And, for everyone addicted to analyzing the minutiae of Google Analytics and figuring out how exactly your content is getting shared, there’s Google Ripples. This slightly bizarre feature will let you view any public post, and see a chart of how it spread and through whom, as you can see in the example of Colby Brown's "Google+: The Survival Guide for a Photographer's Paradise." Once you get your head around how this chart works, you can quickly see who the hubs of sharing are, and who likes what you have to say — invaluable know-how for getting your photos seen by more people.

This screenshot of Google+'s Ripples features shows how one very popular post has been shared and re-shared hundreds of times.

By far the largest indication of Google+’s interest in photography has been the Google+ Photographer’s Conference held in May in San Francisco. With more than 700 attendees, talks were given by big-name photographers like Kelby and Peter Hurley, and sessions were hosted live over Hangouts. This was a major nod to the photography community, and its importance within the greater sphere of Google+. Topics ranged from photography advice, to software tutorials, to live critiques, to advice on blogging -- everything a social-media-connected photographer would need to know about.

Originally, the conference was designed to be solely about using Google+ but ballooned into covering all aspects of photography, and created quite a buzz — prompting Kelby to dub it “Woodstock for photographers.”

The relationship between photographers and Google+ hasn’t always been perfect — soon after the social network launched, something of an uproar kicked up around the terms of service of site, sparked originally by a blog post by Scott Bourne. While he later clarified his stance, the original post was enough to spark a heavy round of discussion about what rights Google claimed over your work. The worries were eventually decried as FUD, and with companies like Getty Images looking over the terms and not finding anything suspect, the debate disappeared quietly.

Another slightly perplexing issue is the question of nudity on Google+. Technically, Google+ entirely disallows the naked form, stating “We don't allow nudity, graphic sex acts, or sexually explicit material.” Some have embraced this as a good thing, while stirring debate as well, but images of the nude form have a long and storied connection to photography. Google doesn’t seem to be enforcing this rule unless people complain, and there are nude photography groups on Google+, but falling afoul of this rule could have major consequences. According to Business Insider, breaking Google’s terms of service could mean your entire account gets deleted, which extends beyond just Google+ and into Google’s other services. Facebook has a similar hardline stance on nudity, whereas 500px and Flickr both use content filters to control what people can see.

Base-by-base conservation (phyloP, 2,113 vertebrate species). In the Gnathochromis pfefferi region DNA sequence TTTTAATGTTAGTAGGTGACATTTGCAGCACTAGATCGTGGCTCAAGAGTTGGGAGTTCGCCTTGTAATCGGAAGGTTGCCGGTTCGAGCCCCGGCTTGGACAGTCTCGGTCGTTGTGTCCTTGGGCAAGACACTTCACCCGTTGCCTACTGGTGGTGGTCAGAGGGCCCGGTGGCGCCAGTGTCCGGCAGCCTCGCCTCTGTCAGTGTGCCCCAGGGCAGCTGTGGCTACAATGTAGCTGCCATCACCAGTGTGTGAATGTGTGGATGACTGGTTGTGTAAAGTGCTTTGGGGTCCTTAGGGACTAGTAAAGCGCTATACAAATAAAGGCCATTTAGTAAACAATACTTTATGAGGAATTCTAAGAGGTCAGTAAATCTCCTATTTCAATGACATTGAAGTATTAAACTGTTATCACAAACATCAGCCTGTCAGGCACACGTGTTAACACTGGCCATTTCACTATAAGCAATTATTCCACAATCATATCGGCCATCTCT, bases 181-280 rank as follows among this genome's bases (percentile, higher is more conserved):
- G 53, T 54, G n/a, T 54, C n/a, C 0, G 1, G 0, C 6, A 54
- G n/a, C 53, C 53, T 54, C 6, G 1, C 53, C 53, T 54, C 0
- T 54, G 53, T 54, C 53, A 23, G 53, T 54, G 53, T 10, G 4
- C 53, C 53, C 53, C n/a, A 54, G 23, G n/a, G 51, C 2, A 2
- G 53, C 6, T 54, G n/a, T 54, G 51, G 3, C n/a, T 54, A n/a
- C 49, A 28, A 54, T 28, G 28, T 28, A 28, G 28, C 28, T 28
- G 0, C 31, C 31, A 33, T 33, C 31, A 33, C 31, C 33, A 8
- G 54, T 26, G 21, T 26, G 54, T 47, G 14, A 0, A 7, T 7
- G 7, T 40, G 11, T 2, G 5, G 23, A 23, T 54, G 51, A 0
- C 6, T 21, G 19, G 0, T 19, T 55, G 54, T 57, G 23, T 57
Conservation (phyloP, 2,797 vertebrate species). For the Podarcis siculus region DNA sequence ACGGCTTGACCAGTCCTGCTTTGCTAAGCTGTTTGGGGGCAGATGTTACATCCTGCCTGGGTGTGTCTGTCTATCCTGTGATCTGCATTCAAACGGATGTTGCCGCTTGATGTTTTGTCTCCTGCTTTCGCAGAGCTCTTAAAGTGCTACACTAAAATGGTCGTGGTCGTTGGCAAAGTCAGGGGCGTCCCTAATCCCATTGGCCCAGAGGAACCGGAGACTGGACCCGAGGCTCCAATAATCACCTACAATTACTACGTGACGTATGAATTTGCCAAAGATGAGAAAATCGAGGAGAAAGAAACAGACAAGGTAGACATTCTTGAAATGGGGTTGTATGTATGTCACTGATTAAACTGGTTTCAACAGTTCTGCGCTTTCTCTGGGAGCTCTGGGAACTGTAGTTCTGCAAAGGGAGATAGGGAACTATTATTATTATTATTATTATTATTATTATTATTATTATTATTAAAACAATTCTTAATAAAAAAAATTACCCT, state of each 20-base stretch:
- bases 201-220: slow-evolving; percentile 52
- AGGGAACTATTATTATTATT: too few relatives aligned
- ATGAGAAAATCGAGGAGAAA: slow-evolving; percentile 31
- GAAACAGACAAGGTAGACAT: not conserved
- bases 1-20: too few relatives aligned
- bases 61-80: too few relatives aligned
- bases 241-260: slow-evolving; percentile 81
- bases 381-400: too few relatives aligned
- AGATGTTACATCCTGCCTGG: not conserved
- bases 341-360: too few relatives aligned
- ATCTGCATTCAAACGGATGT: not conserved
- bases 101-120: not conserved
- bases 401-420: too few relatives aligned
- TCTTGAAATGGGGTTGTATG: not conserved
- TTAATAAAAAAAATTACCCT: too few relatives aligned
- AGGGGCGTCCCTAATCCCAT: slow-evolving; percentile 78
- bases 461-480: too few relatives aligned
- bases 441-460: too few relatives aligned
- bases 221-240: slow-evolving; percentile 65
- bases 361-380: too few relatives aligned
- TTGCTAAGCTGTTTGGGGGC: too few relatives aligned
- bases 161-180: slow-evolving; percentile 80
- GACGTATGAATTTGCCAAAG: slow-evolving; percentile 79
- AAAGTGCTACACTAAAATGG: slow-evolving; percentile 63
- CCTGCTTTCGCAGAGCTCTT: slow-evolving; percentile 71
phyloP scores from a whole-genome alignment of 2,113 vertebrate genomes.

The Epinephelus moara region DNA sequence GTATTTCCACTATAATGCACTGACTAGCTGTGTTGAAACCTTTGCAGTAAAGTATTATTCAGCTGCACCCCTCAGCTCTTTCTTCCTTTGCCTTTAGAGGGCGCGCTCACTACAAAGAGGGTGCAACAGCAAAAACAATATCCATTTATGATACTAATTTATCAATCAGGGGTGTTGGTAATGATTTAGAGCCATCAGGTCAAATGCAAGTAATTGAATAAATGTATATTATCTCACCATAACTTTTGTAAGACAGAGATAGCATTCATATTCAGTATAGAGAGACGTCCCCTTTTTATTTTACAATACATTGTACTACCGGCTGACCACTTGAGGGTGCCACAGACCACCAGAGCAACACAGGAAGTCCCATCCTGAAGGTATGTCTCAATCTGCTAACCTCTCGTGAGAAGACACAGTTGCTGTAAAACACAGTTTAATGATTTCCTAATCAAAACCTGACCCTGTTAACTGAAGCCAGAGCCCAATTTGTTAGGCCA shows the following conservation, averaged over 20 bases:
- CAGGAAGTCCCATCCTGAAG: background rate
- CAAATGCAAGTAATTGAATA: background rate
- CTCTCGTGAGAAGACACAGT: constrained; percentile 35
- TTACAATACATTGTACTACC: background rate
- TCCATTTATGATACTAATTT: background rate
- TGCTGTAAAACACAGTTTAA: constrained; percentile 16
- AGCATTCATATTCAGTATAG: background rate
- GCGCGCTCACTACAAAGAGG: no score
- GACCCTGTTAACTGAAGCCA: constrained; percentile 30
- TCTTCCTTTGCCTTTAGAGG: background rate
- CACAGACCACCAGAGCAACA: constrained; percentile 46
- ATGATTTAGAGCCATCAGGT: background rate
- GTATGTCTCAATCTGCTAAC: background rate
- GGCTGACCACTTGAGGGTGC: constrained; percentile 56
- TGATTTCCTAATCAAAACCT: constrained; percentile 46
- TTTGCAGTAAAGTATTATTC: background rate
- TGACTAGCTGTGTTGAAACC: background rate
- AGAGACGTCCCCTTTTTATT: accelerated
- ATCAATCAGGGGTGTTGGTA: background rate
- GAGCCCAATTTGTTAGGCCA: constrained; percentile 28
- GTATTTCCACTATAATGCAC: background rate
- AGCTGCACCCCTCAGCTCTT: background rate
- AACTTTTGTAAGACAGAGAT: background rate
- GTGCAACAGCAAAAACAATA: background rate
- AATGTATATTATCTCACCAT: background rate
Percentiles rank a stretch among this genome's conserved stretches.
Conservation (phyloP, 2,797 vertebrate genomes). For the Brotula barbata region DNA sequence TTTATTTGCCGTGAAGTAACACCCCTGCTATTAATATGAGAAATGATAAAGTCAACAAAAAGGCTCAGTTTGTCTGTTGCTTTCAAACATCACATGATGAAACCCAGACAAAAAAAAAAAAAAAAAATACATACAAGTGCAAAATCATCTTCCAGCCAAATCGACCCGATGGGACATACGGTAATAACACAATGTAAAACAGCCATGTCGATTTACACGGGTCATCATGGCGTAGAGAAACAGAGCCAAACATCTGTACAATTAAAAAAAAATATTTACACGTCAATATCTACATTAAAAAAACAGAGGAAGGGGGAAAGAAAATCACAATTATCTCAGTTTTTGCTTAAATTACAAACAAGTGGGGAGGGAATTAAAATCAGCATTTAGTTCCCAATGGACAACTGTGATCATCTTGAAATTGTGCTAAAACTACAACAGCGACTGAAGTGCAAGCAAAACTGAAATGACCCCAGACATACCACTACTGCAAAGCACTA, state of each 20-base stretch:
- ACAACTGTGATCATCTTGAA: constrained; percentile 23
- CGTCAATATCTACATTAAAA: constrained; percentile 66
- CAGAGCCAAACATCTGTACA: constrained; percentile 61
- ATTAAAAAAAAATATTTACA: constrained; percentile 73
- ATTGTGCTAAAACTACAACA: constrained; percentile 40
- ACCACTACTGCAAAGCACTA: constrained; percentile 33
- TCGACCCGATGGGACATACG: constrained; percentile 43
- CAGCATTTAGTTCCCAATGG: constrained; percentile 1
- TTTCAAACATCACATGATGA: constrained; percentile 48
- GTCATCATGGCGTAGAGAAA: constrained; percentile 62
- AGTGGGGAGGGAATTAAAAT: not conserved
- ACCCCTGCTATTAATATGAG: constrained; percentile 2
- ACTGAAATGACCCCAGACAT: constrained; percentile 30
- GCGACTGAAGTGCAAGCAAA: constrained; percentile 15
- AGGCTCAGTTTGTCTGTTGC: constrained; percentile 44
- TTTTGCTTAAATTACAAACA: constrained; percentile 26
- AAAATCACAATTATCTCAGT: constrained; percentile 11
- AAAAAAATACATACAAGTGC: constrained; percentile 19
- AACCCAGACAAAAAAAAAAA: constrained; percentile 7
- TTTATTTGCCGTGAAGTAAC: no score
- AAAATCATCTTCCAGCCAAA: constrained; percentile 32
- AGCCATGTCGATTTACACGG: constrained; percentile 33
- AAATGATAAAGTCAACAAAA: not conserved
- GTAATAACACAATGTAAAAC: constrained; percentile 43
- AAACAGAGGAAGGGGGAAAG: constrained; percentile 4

The relationship between photographers and Google+ right now is fantastic, and that doesn’t seem to be changing. Major players in Google are regular users of Google+, and the Photographer’s Conference had  a surprise visit by Google co-founder Sergey Brin. But one of the coolest signs of this relationship was when Google showed off a really stunning piece of new technology. The day after the Photographer’s Conference, for the first time, Google allowed a group of people to try out the new Project Glass augmented reality glasses, letting some of these famous photographers get their hands (or heads, as it were) into one of the most interesting technological advances in recent years.

The first widespread hands-on of Google's Project Glass was during a photo walk at the Google+ Photographer’s Conference. (images by Brian Rose)

It turns out the Google Glass photowalk was last-minute thing, organized by Google, and a sign of the huge amount of support Google gave to the conference. There’s talk of the event becoming a repeat, and Kelby is hoping that what was by all accounts an incredible conference can be continued in the future, but that ball’s now in Google’s court. Given how much effort Google has put into courting photographers, the prospect of a round two appears promising.

So, while the Internet may still hope that Yahoo! answers its plea to “please make Flickr awesome again,” it seems the smart money might be in getting on board with a company that really seems willing to embrace photographers, and appeal to what they want out of a website.


Tim Barribeau is a freelance science and technology writer based in San Francisco. He's been taking photographs since he got an Olympus OM-10 in High School. You can follow him on Twitter (@tbarribeau) or through Google+, and occasionally see him lugging a Mamiya RB67 through Golden Gate Park.

Comments

Total comments: 88
Gary Allman
By Gary Allman (Nov 19, 2012)

I think Google+ & Picasa have deficiencies which have not been addressed yet.

They ignore a lot of the EXIF data - in particular the Image Title and Copyright field. Tags only seem to appear in Picasa Web and not in Google+

Kudos to Facebook which actually extracts the embedded copyright statement and displays it.

Google+ and Picasa Web don't honor the formatting of the Description field - jumbling it all up into a big mess, and they ignore any embedded html in the description. Flickr bless it's little cotton socks sucks the image title, description and tags right out of the picture for display - and it keeps selected embedded html too.

Google's commitment to photography is not there yet, otherwise Picasa (and Google Chrome) would know what a color profile is and be able to honor it.